• Shebreh Kalantari-Johnson

The GoodTimes Highlights the Value of Measure A

As adults, organizations, and government, we continue to fail to prioritize youth and families in our decisions and actions. The Surgeon General’s Protecting Youth Mental Health Report released in early December 2021 urges us to proceed differently. We must ensure our children, including low income children, have access to recreational opportunities. To do this, we must think holistically and address external factors to alleviate stressors that impact workers' lives. This includes food security, low cost or subsidized childcare, accessible after school programs (children’s fund does this) and more. I co-lead bringing the Children's Fund to the voters, and it passed with incredible support from our community.

Measure A is something our community can be proud of, as it was one of many steps we have taken to prioritize the well being of our youth. To read more about Measure A, you can read more about Measure A in the GoodTimes article below.

Original GoodTimes Article

Written by Aiyana Moya

November 3, 2021

Cheers rang in the news at a Measure A watch party after polls closed on election night: Santa Cruz voters overwhelmingly supported more cannabis tax revenues going to children’s programs.

For the Nov. 2 election, voters filled in the bubble for the only item on their ballot: Measure A. The measure would establish a permanent Children’s Fund for the city of Santa Cruz, and increase the percentage of revenues from the city’s cannabis business tax headed to the fund from 12.5% to 20%.

The city projects to bring in an estimated $1.7 million in cannabis revenue for 2022. The measure will increase the amount given to children’s programs from $212,000 to $340,000, the city says. The remainder of the revenue from the tax goes to Santa Cruz city’s general fund, which funds city and public works expenses.

As of Nov. 5, 10,933 votes have been counted: 9,030 votes support approving Measure A, and 1,887 votes oppose its approval. It is unclear when the county’s election department will have the official results.

Bringing this measure to the voters cost the city between $141,804 to $177,255, based on estimates from the County Elections Department. But it wasn’t supposed to be the only item on the ballot. It was initially proposed alongside a half-cent sales tax increase that would have brought in an estimated $6 million each year for the city. That measure was blocked by city council member Sandy Brown at a council meeting earlier this year. Brown cited, among other things, the city’s reluctance to give its underpaid low-level employees needed raises in her decision.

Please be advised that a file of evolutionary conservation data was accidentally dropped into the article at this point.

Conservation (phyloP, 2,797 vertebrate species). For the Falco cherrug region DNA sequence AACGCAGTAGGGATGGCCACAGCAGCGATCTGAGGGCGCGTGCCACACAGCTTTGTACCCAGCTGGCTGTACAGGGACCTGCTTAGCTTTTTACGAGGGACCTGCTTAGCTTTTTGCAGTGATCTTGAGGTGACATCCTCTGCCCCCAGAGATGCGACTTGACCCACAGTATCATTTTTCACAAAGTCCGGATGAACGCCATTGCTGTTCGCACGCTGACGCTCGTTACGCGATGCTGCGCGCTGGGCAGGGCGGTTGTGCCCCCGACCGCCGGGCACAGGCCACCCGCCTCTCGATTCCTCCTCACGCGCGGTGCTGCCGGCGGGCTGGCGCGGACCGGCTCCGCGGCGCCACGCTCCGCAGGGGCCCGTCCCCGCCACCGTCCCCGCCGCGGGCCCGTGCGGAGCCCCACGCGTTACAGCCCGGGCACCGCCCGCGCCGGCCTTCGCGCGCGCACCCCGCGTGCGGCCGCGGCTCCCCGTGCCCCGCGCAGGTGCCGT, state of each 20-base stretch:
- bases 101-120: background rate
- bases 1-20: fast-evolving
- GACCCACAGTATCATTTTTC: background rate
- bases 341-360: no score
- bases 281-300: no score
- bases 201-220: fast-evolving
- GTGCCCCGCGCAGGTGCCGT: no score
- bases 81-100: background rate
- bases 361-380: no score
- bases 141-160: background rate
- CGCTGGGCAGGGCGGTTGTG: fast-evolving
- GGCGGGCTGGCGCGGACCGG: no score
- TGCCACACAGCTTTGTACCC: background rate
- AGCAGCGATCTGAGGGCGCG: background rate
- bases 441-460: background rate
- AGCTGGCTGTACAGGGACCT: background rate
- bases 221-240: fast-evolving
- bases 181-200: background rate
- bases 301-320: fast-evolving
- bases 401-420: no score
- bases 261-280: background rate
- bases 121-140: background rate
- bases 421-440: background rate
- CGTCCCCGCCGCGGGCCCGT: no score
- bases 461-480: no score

Valerie Corral, a local medicinal marijuana activist who supports the measure, says Measure A is an important step toward providing reparations for underprivileged and minority children whose families might have been criminalized for possession of marijuana.

“We need to effect change, and utilize tax money in the best way possible to provide reparations,” says Corral.

The measure ran officially unopposed, and was supported by all Santa Cruz City Council members. At the watch party at the West End Tap Room attended by supporters and sponsors of the measure, the atmosphere was cautiously optimistic as polls came to a close.

Santa Cruz City Council members Martine Watkins, Renee Golder and Shebreh Kalantari-Johnson, along with Mayor Donna Meyers, all attended the watch party. They embraced upon hearing the initial results of the election.

“Investing in our children is what cities should be doing,” Meyers says after hearing the news. “Our youth is what makes our future.”

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